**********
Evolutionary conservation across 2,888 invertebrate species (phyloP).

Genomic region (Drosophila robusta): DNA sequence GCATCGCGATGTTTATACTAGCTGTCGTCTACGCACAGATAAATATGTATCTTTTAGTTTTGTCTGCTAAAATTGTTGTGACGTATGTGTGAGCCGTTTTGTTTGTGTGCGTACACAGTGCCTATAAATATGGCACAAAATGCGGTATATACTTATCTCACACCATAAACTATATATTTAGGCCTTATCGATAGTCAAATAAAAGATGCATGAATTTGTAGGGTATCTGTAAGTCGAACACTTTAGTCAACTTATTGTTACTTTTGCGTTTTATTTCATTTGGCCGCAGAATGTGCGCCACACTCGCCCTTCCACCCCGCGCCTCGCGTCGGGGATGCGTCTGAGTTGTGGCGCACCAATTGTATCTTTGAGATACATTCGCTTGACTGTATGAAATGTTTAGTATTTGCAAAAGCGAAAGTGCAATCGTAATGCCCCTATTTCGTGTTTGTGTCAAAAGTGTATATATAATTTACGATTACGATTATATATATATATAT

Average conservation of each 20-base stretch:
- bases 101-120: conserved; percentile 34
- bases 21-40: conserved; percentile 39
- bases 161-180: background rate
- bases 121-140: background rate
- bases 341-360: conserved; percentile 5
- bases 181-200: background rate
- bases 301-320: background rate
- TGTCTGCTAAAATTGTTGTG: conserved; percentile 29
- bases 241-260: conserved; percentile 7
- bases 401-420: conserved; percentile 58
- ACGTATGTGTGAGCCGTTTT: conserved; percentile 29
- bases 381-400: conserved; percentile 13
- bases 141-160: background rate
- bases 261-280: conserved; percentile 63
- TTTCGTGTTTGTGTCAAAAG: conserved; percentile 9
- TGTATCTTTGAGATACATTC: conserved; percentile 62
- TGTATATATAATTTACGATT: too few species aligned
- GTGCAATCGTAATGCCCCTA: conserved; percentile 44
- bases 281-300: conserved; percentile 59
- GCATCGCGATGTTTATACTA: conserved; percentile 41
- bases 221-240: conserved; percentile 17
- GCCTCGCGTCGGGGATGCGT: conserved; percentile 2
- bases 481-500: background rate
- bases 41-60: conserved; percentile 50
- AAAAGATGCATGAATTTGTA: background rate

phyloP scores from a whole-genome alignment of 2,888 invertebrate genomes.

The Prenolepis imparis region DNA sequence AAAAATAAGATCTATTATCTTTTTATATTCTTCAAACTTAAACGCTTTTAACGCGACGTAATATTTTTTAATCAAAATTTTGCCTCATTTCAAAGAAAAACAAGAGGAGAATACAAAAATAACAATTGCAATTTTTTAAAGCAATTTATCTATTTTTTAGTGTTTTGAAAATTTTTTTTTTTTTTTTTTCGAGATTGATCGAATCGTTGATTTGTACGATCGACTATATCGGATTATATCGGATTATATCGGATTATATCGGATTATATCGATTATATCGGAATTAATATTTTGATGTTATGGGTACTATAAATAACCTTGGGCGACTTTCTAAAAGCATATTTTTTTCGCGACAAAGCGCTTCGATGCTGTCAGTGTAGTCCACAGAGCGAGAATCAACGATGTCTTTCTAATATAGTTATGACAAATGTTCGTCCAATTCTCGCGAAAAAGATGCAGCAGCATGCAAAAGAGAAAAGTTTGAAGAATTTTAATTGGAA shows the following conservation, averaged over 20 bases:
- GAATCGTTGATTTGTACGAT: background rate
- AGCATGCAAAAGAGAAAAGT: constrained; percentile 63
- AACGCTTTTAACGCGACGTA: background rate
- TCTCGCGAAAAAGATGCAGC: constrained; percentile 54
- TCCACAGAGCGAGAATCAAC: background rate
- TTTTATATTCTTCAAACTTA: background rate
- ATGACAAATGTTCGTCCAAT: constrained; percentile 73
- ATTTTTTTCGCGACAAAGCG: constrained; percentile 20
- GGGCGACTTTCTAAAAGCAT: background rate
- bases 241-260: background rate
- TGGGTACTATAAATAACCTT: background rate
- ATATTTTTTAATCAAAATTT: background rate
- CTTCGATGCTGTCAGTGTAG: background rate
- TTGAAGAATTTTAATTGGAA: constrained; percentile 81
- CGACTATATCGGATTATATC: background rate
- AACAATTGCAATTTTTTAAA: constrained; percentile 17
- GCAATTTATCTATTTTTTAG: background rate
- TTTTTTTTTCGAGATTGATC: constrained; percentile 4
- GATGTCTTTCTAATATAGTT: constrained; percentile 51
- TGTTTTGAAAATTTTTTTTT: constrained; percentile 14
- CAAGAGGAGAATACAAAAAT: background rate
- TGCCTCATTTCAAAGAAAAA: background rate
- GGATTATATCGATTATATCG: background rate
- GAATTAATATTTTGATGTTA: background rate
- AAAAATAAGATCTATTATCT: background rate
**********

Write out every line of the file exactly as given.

Evolutionary conservation across 2,888 invertebrate species (phyloP).

Genomic region (Drosophila robusta): DNA sequence GCATCGCGATGTTTATACTAGCTGTCGTCTACGCACAGATAAATATGTATCTTTTAGTTTTGTCTGCTAAAATTGTTGTGACGTATGTGTGAGCCGTTTTGTTTGTGTGCGTACACAGTGCCTATAAATATGGCACAAAATGCGGTATATACTTATCTCACACCATAAACTATATATTTAGGCCTTATCGATAGTCAAATAAAAGATGCATGAATTTGTAGGGTATCTGTAAGTCGAACACTTTAGTCAACTTATTGTTACTTTTGCGTTTTATTTCATTTGGCCGCAGAATGTGCGCCACACTCGCCCTTCCACCCCGCGCCTCGCGTCGGGGATGCGTCTGAGTTGTGGCGCACCAATTGTATCTTTGAGATACATTCGCTTGACTGTATGAAATGTTTAGTATTTGCAAAAGCGAAAGTGCAATCGTAATGCCCCTATTTCGTGTTTGTGTCAAAAGTGTATATATAATTTACGATTACGATTATATATATATATAT

Average conservation of each 20-base stretch:
- bases 101-120: conserved; percentile 34
- bases 21-40: conserved; percentile 39
- bases 161-180: background rate
- bases 121-140: background rate
- bases 341-360: conserved; percentile 5
- bases 181-200: background rate
- bases 301-320: background rate
- TGTCTGCTAAAATTGTTGTG: conserved; percentile 29
- bases 241-260: conserved; percentile 7
- bases 401-420: conserved; percentile 58
- ACGTATGTGTGAGCCGTTTT: conserved; percentile 29
- bases 381-400: conserved; percentile 13
- bases 141-160: background rate
- bases 261-280: conserved; percentile 63
- TTTCGTGTTTGTGTCAAAAG: conserved; percentile 9
- TGTATCTTTGAGATACATTC: conserved; percentile 62
- TGTATATATAATTTACGATT: too few species aligned
- GTGCAATCGTAATGCCCCTA: conserved; percentile 44
- bases 281-300: conserved; percentile 59
- GCATCGCGATGTTTATACTA: conserved; percentile 41
- bases 221-240: conserved; percentile 17
- GCCTCGCGTCGGGGATGCGT: conserved; percentile 2
- bases 481-500: background rate
- bases 41-60: conserved; percentile 50
- AAAAGATGCATGAATTTGTA: background rate

phyloP scores from a whole-genome alignment of 2,888 invertebrate genomes.

The Prenolepis imparis region DNA sequence AAAAATAAGATCTATTATCTTTTTATATTCTTCAAACTTAAACGCTTTTAACGCGACGTAATATTTTTTAATCAAAATTTTGCCTCATTTCAAAGAAAAACAAGAGGAGAATACAAAAATAACAATTGCAATTTTTTAAAGCAATTTATCTATTTTTTAGTGTTTTGAAAATTTTTTTTTTTTTTTTTTCGAGATTGATCGAATCGTTGATTTGTACGATCGACTATATCGGATTATATCGGATTATATCGGATTATATCGGATTATATCGATTATATCGGAATTAATATTTTGATGTTATGGGTACTATAAATAACCTTGGGCGACTTTCTAAAAGCATATTTTTTTCGCGACAAAGCGCTTCGATGCTGTCAGTGTAGTCCACAGAGCGAGAATCAACGATGTCTTTCTAATATAGTTATGACAAATGTTCGTCCAATTCTCGCGAAAAAGATGCAGCAGCATGCAAAAGAGAAAAGTTTGAAGAATTTTAATTGGAA shows the following conservation, averaged over 20 bases:
- GAATCGTTGATTTGTACGAT: background rate
- AGCATGCAAAAGAGAAAAGT: constrained; percentile 63
- AACGCTTTTAACGCGACGTA: background rate
- TCTCGCGAAAAAGATGCAGC: constrained; percentile 54
- TCCACAGAGCGAGAATCAAC: background rate
- TTTTATATTCTTCAAACTTA: background rate
- ATGACAAATGTTCGTCCAAT: constrained; percentile 73
- ATTTTTTTCGCGACAAAGCG: constrained; percentile 20
- GGGCGACTTTCTAAAAGCAT: background rate
- bases 241-260: background rate
- TGGGTACTATAAATAACCTT: background rate
- ATATTTTTTAATCAAAATTT: background rate
- CTTCGATGCTGTCAGTGTAG: background rate
- TTGAAGAATTTTAATTGGAA: constrained; percentile 81
- CGACTATATCGGATTATATC: background rate
- AACAATTGCAATTTTTTAAA: constrained; percentile 17
- GCAATTTATCTATTTTTTAG: background rate
- TTTTTTTTTCGAGATTGATC: constrained; percentile 4
- GATGTCTTTCTAATATAGTT: constrained; percentile 51
- TGTTTTGAAAATTTTTTTTT: constrained; percentile 14
- CAAGAGGAGAATACAAAAAT: background rate
- TGCCTCATTTCAAAGAAAAA: background rate
- GGATTATATCGATTATATCG: background rate
- GAATTAATATTTTGATGTTA: background rate
- AAAAATAAGATCTATTATCT: background rate